UK

Google row: Tax UK sales not profit, says Lord Lawson

Lord Lawson Image copyright PA
Image caption Lord Lawson described corporation tax as "profoundly unsatisfactory"

Corporation tax should be replaced with a levy on firms' UK sales, according to the former Chancellor Lord Lawson.

It was "unsatisfactory" tax had to be collected from big firms through "ad-hoc" deals, he told the Telegraph.

His comments come after an agreement for Google to pay £130m in tax dating back to 2005 was condemned by critics.

The government and HMRC defended the deal and the Chartered Institute of Taxation said corporation tax should not be abandoned.

Labour has called for the public spending watchdog, the National Audit Office, to investigate what it criticised as a "sweetheart deal".

Earlier this week, the European Commission said it was considering how to respond to a letter of complaint from the SNP about Google's tax deal with the UK.

'Grossly unfair'

Former Conservative Chancellor Lord Lawson told the Telegraph: "It is profoundly unsatisfactory that corporation tax has to be collected from large multinational corporations by a series of ad hoc compromise deals, as we have once again seen with the Google affair.

"It is also grossly unfair on smaller businesses, who are unable to shift profits between tax jurisdictions and have to pay the full amount due under UK law."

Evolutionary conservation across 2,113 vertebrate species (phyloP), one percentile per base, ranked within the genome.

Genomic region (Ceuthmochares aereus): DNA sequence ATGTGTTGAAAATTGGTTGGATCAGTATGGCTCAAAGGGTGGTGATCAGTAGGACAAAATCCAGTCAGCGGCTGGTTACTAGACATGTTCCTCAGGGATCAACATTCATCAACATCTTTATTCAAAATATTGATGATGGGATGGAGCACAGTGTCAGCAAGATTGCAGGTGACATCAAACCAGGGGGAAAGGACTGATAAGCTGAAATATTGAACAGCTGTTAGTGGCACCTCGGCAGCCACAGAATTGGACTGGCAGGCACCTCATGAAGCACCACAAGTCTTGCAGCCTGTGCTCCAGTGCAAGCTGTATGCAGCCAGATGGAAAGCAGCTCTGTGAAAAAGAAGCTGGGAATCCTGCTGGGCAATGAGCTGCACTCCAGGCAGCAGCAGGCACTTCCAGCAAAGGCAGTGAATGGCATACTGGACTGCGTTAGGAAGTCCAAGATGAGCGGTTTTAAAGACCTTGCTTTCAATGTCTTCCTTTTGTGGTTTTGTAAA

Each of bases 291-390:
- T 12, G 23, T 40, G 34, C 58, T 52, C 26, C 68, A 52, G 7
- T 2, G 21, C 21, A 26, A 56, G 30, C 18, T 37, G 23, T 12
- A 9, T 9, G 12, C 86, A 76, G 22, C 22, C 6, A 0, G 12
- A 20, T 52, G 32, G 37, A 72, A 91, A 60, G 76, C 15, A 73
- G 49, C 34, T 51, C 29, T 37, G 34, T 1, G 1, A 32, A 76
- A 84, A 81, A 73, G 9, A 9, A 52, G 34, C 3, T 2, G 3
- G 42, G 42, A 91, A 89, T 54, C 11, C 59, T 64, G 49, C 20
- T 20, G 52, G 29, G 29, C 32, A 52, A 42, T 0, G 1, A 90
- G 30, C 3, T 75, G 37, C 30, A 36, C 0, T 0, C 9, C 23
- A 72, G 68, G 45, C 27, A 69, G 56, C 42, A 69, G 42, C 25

Google tax row: What's behind the deal?

Google's tax agreement came after years of criticism of it and other multinational firms over their tax arrangements in the UK and across Europe.

The payment by Google, praised by Chancellor George Osborne as a "victory" for the government, covered money owed since 2005 and followed a six-year inquiry by HMRC.

Lord Lawson said the arrangement showed corporation tax should be replaced with "a much lesser tax, bolstered by a tax on corporate sales".

Image copyright Getty Images
Image caption The payment by Google covered money owed since 2005 and followed a six-year inquiry by HMRC

He added: "While multinationals can artificially shift profits to whatever tax jurisdictions they choose, sales are where they are, and can't be shifted.

"Instead of endless discussion at international conferences of one kind or another, the UK should take the lead in implementing this much-needed reform."

But John Cullinane, tax policy director of the Chartered Institute of Taxation, said: "Frustration at the problems of taxing global businesses should not lead us to abandon corporation tax.

"There are more workmanlike solutions.

"In the round, it's still a nice little earner for the Exchequer and the country."


What is corporation tax?

Limited companies, a foreign company with a UK branch or office, or a club, co-operative or other unincorporated association such as a sports club, must pay corporation tax on profits.

Taxable profits for corporation tax includes the money the company or association makes from doing business, investments and selling assets for more than they cost.

Companies based in the UK pay corporation tax on all profits from the UK and abroad.

Foreign companies that have an office or branch in the UK only pay corporation tax on profits from its UK activities.


Shadow chancellor John McDonnell has written to Mr Osborne demanding details of the Google settlement.

A senior HMRC official insisted that it was collecting the "full tax due in law".

Google, which makes most of its UK profits through online advertising, paid £20.4m in UK taxes in 2013. The value of its British sales that year was £3.8bn.

The US company has its European headquarters in the Irish Republic, which has a lower corporation tax rate than the UK, and it has also used company structures in Bermuda, where the corporation tax rate is zero.

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